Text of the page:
The Believers Paperback
by Zoe Heller
Part of the Penguin Street Art series
Zoe Heller's darkly comic third novel, The Believers explores a family pushed to its limits.
When Audrey makes a devastating discovery about her husband, New York radial lawyer Joel Litvinoff, she is forced to re-examine everything she thought she knew about their forty-year marriage.
Joel's children will soon have to come to terms with this unsettling secret themselves, but for the meantime, they are trying tot cope with their own dilemmas.Rosa, a disillusioned revolutionary, is grappling with a new found attachment to Orthodox Judaism.
Karla, an unhappily married social worker, is falling in love with an unlikely suitor at the hospital where she works.
Adopted brother Lenny is back on drugs again.In the course of battling their own demons and each other, every member of the family is called upon to decide what - if anything - they still believe in.'Profoundly satisfying.
No other novel would readily stand in its stead . . . pulses with thematic and intellectual content . . . Heller's prose is clean, warm and smart' Lionel Shriver, Daily Telegraph'Astonishingly well-observed and stunningly written, a subtle, funny family farce . . . in its thundering confidence, The Believers is the work of a writer at the top of her game' GuardianZoe Heller is the author of three novels, Everything You Know, Notes on a Scandal, which was shortlisted for the Man Booker Prize in 2003 and The Believers.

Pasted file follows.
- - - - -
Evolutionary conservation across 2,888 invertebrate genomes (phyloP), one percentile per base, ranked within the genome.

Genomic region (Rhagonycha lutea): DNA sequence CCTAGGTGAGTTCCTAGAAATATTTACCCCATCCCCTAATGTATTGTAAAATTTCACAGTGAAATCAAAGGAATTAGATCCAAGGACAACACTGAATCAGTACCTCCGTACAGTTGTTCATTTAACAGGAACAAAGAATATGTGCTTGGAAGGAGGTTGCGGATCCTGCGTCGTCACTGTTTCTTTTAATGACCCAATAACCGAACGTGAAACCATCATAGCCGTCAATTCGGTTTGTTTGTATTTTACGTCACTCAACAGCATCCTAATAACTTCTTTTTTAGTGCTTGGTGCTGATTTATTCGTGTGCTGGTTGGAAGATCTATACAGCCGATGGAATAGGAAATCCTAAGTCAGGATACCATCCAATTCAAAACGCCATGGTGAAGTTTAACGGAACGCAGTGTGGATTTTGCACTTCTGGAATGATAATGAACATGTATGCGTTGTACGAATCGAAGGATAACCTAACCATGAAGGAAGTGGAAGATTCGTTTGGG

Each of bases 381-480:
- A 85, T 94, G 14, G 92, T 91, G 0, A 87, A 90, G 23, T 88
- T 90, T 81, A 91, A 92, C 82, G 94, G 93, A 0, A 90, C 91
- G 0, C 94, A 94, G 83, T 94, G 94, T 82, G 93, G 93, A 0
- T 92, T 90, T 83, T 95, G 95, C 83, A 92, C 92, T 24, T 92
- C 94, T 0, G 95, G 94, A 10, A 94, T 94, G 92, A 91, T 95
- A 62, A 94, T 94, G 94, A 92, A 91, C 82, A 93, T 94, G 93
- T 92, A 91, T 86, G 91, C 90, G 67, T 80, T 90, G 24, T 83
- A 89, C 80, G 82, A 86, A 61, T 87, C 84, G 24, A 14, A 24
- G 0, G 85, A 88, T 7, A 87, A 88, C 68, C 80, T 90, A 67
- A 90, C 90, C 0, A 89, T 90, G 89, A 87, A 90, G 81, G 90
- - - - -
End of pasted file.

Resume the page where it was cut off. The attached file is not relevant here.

The 2006 film adaptation of Notes on a Scandal, starring Cate Blanchett and Judi Dench, received four Oscar nominations.
She lives in New York.
- Format: Paperback
- Pages: 320 pages
- Publisher: Penguin Books Ltd
- Publication Date: 30/04/2009
- Category: Modern & contemporary fiction (post c 1945)
- ISBN: 9780141024677
- CD-Audio from £17.95
Showing 1 - 4 of 4 reviews.
Review by Intemerata
I enjoyed this a lot more than I'd expected to: despite the shiny gold cover, it's not fluffy "chick lit", but an absorbing and stylish satire. Most of the characters are utterly horrid - particularly Audrey - but they also feel real. I think, though, that there's too much going on for one book, with the result that it comes across as a bit superficial at times: the stories of Karla and Rosa alone would make a novel, and I would have liked to read more about them.
Review by lizchris
I looked forward to this more than I enjoyed reading it. I found the main character of Audrey unbearable; she was so nasty that she felt like a stereotype. Zoe Heller has written far more subtle, far better books. If you haven't read any of her work, don't start with this one.
Review by nbmars
Review by Melanielgarrett
I've just this minute finished this extraordinary novel, so will need more time to properly gather my thoughts. Although I would recommend it without reservation, I'm not sure I can really say I enjoyed it, so much as admired it enormously. <br/><br/>For the first half I found Audrey's relentless snarking and self-absorbed ranting quite tedious. But by the end I felt delighted to see there was some light on the horizon for her. Equally, at first, every paragraph inside Karla's head, or worse, her marriage, felt somewhat interminable. But as she finally began to emerge from the pitiful self-deprecation, I was rooting for her, and for Rosa, and would happily have followed them both on for another novel.<br/><br/>More than anything, what really kept me going was the sheer force and verve of the prose. I can't think of when I last read writing I've admired this much, or felt moved to make oodles of notes on.<br/>